What was the market's view of U.K. monetary policy? Estimating inflation risk and expected inflation with indexed bonds
AbstractA measure of the credibility of monetary policy is the inflation risk premium in nominal yields. This will be time varying and can be estimated by combining the information in the nominal term structure with that in the real term structure. We estimate these risk premia using a generalized CIR affine-yield model, with one factor driving the real term structure of monthly observations on two-year, five-year and ten-year UK index-linked debt and two factors driving the term structure of the corresponding nominal yields. Our estimates show that the inflation risk premium contributes on average about 100 basis points to nominal yields. Since the exit from the ERM this has fallen to 70 basis points, showing greater policy credibility. The inflation risk premium provides a correction to the break-even method of forecasting inflation and produces an unbiased forecast.
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Bibliographic InfoPaper provided by Federal Reserve Bank of New York in its series Staff Reports with number 57.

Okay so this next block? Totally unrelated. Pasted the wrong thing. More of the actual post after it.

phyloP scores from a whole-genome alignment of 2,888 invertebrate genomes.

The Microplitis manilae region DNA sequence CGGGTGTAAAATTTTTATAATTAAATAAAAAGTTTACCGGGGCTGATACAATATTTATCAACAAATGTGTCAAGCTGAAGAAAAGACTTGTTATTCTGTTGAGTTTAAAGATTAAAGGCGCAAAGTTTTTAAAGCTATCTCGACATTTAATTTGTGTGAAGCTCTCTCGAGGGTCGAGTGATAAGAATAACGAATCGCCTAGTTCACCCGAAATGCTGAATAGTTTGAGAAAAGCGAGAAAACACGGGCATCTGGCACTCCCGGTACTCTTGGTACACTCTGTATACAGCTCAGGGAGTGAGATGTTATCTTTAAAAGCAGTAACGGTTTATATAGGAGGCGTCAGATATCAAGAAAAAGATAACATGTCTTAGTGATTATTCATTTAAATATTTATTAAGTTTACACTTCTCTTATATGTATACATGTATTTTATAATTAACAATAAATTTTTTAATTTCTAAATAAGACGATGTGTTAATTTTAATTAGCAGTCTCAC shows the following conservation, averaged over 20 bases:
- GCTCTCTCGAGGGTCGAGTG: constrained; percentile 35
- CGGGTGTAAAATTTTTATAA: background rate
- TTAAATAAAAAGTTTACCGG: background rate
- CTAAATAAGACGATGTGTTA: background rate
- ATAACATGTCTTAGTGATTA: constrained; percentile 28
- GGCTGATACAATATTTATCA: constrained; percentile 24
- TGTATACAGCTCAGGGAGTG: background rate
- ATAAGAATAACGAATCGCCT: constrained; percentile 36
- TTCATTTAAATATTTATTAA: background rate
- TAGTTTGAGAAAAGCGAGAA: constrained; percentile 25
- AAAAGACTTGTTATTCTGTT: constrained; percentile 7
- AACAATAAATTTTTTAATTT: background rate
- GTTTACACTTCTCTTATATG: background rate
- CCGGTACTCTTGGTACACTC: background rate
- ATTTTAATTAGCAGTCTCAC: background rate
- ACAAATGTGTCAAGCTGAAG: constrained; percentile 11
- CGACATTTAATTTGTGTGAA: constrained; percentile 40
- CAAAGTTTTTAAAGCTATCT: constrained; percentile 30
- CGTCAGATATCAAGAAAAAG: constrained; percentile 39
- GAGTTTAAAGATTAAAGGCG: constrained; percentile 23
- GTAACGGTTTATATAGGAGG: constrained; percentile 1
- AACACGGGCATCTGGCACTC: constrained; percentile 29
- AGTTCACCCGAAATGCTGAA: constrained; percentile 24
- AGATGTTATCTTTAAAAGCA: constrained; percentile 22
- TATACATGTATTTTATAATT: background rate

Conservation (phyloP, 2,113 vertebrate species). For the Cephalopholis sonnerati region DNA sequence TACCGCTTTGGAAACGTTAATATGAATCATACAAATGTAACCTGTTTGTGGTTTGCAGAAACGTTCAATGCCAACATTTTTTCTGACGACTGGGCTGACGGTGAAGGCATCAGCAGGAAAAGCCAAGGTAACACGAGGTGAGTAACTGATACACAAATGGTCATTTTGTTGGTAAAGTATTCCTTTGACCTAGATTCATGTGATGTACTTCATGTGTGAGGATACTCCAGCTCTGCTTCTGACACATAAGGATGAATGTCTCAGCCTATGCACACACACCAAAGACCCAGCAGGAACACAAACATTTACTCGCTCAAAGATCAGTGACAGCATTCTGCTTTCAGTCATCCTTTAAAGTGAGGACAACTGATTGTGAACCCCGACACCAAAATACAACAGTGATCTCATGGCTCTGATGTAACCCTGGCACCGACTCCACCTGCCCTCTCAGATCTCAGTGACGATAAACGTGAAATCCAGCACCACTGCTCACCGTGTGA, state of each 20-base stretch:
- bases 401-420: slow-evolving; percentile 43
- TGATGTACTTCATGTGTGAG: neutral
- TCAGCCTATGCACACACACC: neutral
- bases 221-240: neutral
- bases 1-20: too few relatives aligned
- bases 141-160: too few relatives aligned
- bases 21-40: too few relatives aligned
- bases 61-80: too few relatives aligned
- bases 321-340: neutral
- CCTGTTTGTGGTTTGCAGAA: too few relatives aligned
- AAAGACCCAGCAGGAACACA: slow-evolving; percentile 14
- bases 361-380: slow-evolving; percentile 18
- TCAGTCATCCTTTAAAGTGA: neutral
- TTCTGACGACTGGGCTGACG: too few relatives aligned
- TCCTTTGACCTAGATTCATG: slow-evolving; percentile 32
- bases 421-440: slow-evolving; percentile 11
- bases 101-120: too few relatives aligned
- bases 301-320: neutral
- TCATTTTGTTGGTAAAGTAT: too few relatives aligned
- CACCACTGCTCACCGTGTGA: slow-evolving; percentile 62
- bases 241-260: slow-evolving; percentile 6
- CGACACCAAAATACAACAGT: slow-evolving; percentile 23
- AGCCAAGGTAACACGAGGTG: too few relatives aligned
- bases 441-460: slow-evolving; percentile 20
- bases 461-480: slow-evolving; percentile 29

Date of creation: 1998
Date of revision:
Other versions of this item:
- Jacobs, Mike & Remolona, Eli & Wickens, Michael R, 1998. "What was the Market's View of UK Monetary Policy? Estimating Inflation Risk and Expected Inflation with Indexed Bonds," CEPR Discussion Papers 2022, C.E.P.R. Discussion Papers.
- E31 - Macroeconomics and Monetary Economics - - Prices, Business Fluctuations, and Cycles - - - Price Level; Inflation; Deflation
- E43 - Macroeconomics and Monetary Economics - - Money and Interest Rates - - - Interest Rates: Determination, Term Structure, and Effects
- E62 - Macroeconomics and Monetary Economics - - Macroeconomic Policy, Macroeconomic Aspects of Public Finance, and General Outlook - - - Fiscal Policy
- G12 - Financial Economics - - General Financial Markets - - - Asset Pricing; Trading Volume; Bond Interest Rates
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